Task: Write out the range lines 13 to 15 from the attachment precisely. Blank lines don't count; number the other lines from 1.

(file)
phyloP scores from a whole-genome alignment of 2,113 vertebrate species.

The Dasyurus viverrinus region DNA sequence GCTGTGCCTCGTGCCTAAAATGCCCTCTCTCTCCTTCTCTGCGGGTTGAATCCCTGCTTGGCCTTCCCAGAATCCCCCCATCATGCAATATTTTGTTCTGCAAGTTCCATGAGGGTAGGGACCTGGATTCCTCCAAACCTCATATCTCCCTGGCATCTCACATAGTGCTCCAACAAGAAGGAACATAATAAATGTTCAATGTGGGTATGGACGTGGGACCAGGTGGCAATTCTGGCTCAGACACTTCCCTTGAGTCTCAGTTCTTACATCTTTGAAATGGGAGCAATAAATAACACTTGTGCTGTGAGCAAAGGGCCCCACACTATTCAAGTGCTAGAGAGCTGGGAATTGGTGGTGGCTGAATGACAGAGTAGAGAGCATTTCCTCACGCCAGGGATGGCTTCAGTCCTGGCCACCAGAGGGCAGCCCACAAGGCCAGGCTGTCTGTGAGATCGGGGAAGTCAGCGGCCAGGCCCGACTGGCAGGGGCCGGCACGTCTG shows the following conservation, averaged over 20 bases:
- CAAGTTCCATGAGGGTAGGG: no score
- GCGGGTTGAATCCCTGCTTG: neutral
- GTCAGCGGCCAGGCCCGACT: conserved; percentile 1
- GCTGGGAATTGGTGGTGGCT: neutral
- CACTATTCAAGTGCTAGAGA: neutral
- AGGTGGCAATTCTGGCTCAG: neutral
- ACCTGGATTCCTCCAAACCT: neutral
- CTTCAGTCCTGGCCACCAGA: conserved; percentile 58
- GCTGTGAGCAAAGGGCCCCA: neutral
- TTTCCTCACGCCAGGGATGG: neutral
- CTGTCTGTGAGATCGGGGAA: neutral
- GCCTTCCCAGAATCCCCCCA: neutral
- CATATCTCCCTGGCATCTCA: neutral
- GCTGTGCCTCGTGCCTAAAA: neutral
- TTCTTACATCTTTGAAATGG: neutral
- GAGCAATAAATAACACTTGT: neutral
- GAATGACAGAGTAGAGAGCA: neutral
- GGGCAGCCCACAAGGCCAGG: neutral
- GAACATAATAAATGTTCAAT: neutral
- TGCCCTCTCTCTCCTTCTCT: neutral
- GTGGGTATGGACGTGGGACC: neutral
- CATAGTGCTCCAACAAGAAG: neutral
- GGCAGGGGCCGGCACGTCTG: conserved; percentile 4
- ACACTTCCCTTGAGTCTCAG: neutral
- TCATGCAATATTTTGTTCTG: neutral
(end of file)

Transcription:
- CTGTCTGTGAGATCGGGGAA: neutral
- GCCTTCCCAGAATCCCCCCA: neutral
- CATATCTCCCTGGCATCTCA: neutral